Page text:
7. Configuring RemoteApps 973 6. In the Take Over Client Extensions area, configure whether to associate the file name extensions on the client computer with the RemoteApp program or programs. If you do this, all file name extensions that are handled by the program or programs on the terminal server will also be associated on the client computer with the RemoteApp program or programs. Also, users are not prompted whether the terminal server should take over fi le extensions for the program or programs. 7. Click Next to continue. On the Review Settings page, review the settings and then click Finish. When the wizard is finished, the folder where the Windows Installer package was saved opens in a new window, allowing you to confirm that the Windows Installer (.msi) packages were created. You must distribute these packages to users so they can access the RemoteApps. Configuring Deployment Settings for All RemoteApps Deployment settings control how users connect to Terminal Services to access Remote- Apps. You can configure deployment settings using TS RemoteApp Manager and addi- tional settings through Group Policy. Additional Group Policy settings are located in both the Computer Configuration and the User Configuration node under Administra- tive Templates\Windows Components\Terminal Services\Remote Desktop Connection Client. To configure deployment settings for all RemoteApps, follow these steps: 1. Start TS RemoteApp Manager. In the Actions pane or on the Action menu, click Terminal Server Settings. 2. On the Terminal Server tab, shown in Figure 28-29, under Connection Settings, Chapter 28 accept or modify the server or farm name, the Remote Desktop Protocol (RDP) port number, and server authentication settings. Figure 28-29 Configure general deployment settings for the terminal server.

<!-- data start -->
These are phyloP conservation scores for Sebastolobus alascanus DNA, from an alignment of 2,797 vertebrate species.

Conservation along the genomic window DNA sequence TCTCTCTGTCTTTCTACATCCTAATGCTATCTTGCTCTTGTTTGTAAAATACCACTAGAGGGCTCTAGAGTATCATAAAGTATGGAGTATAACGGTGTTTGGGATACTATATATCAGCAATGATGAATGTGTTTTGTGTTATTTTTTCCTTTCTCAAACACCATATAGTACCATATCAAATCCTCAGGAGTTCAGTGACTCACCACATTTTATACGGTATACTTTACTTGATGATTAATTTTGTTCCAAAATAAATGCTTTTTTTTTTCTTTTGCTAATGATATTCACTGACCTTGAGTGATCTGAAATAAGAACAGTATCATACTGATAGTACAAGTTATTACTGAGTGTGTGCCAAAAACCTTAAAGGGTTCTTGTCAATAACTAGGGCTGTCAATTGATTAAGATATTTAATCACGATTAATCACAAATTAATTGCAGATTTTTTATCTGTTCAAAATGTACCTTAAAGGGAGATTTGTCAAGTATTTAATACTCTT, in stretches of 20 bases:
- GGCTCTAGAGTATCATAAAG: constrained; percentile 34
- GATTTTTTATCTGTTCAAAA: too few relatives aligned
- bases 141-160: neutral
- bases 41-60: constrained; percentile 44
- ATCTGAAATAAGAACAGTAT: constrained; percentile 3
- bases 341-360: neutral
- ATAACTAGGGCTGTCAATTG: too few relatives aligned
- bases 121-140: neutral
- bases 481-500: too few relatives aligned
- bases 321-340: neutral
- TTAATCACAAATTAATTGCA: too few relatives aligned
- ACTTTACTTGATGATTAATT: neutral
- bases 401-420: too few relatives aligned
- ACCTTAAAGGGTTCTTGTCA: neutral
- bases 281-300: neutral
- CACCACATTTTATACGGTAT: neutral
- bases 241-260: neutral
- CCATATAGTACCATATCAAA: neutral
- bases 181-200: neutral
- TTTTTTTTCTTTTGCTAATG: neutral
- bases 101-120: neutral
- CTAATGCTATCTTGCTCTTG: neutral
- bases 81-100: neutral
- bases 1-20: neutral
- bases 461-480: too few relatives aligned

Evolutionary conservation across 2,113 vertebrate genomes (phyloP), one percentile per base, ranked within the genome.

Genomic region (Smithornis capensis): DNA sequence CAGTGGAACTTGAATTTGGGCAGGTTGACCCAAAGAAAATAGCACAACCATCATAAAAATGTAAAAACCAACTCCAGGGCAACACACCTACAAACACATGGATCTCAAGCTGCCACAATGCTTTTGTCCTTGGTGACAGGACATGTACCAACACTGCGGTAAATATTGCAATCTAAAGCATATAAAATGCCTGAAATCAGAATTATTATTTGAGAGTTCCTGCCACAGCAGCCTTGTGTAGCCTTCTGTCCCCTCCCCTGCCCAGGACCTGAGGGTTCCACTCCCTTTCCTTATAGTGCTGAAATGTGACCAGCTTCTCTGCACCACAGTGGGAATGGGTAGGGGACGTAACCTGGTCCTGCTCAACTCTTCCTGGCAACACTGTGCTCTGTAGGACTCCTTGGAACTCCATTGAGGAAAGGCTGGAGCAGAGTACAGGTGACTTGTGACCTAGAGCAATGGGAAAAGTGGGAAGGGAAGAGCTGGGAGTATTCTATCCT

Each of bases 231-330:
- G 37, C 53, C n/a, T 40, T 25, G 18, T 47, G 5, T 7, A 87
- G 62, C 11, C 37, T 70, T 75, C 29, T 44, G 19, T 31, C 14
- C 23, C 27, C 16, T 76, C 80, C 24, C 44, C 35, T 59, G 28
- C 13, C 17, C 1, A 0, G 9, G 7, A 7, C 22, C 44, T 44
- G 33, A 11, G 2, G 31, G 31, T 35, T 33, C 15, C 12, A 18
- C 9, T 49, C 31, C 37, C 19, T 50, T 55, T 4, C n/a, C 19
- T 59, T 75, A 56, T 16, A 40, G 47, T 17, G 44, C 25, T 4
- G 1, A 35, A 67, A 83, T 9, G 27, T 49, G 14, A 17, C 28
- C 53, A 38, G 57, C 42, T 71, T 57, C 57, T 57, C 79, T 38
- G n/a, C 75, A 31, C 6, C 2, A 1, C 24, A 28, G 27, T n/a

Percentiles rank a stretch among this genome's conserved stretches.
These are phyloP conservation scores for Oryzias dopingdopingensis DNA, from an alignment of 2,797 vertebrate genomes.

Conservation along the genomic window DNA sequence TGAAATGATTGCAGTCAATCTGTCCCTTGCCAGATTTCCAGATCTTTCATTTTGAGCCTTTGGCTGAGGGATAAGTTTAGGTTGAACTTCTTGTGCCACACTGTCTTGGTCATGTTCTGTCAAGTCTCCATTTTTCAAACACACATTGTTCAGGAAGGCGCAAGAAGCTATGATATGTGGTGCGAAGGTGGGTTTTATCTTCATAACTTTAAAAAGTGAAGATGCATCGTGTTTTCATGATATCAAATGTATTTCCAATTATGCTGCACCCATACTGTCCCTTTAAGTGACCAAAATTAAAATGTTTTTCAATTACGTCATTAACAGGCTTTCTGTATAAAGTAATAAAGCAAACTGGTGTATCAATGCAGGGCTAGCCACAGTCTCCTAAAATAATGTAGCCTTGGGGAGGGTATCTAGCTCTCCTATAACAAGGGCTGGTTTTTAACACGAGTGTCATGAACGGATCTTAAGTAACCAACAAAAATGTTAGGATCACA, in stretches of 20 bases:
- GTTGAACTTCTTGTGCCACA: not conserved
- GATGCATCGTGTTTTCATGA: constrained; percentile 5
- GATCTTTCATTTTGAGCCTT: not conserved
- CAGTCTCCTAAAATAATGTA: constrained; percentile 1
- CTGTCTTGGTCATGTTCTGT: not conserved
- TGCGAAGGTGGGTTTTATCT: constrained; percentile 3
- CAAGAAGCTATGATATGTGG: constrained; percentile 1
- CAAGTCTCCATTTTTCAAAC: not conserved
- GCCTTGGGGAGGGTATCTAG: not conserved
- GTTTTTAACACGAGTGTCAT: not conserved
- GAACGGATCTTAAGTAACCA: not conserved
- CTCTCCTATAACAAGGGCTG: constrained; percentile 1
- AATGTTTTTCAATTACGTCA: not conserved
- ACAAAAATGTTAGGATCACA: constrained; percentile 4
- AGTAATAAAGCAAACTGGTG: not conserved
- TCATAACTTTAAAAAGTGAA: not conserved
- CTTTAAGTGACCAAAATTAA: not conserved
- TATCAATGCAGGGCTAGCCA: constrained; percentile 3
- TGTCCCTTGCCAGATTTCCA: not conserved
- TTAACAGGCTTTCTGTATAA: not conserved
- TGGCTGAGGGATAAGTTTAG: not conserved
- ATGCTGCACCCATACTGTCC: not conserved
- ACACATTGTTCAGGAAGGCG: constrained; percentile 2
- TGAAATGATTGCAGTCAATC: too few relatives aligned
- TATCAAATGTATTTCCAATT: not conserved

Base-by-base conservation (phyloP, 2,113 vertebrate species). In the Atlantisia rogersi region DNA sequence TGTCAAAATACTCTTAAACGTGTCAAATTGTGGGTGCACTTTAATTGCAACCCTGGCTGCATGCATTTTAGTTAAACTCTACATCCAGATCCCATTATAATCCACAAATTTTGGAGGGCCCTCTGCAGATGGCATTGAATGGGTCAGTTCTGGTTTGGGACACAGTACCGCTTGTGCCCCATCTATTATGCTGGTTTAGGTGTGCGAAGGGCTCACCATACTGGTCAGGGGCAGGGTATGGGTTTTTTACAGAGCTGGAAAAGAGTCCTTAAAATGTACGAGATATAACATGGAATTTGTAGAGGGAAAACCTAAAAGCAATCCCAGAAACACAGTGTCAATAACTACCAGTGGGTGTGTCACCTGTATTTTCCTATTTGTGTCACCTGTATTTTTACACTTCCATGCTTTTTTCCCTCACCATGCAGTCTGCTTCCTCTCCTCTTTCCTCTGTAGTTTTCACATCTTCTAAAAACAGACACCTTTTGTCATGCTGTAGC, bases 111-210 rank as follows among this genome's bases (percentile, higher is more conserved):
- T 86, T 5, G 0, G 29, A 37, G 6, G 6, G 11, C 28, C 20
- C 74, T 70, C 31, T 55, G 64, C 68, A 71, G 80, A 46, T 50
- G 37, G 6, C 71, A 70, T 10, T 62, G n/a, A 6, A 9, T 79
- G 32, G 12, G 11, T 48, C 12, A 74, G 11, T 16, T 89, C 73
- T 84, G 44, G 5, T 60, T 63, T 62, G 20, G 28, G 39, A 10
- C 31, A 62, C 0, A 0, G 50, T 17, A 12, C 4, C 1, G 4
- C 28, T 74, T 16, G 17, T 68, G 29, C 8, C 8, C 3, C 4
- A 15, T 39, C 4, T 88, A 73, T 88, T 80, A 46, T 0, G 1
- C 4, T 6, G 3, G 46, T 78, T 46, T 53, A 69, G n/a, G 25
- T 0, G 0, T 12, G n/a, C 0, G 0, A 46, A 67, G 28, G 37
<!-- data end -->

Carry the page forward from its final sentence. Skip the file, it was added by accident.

8. 974 Chapter 28 Deploying Terminal Services 3. To provide a link to a full terminal server desktop session through TS Web Access, under Remote Desktop Access, select the Show A Remote Desktop Connection To This Terminal Server In TS Web Access check box. 4. Under Access To Unlisted Programs, choose either of the following: Do Not Allow Users To Start Unlisted Programs On Initial Connection (Recommended) Use this setting to help protect against malicious users, or a user unintentionally starting a program from an .rdp file on initial connection. This setting does not prevent users from starting unlisted pro- grams remotely after they connect to the terminal server by using a Remote- App program. Allow Users To Start Both Listed And Unlisted Programs On Initial Con- nection Use this setting to allow users to start any program remotely from an .rdp file on initial connection, not just those programs in the RemoteApp Programs list. 5. On the TS Gateway tab, shown in Figure 28-30, configure the desired TS Gateway behavior. You can configure whether to automatically detect the TS Gateway server settings, to use the TS Gateway server settings that you specify, or to not use a TS Gateway server. If you select Automatically Detect TS Gateway Server Settings, the client tries to use Group Policy settings to determine the behavior of client connections to TS Gateway. Chapter 28 Figure 28-30 Configure TS Gateway settings. 6. The options on the Common RDP Settings tab control the preconfigured resources available when using RemoteApps. Under Devices And Resources, configure which devices and resources on the client computer you want to make available in the remote session. Under User Experience, choose whether to enable font smoothing and the desired color depth.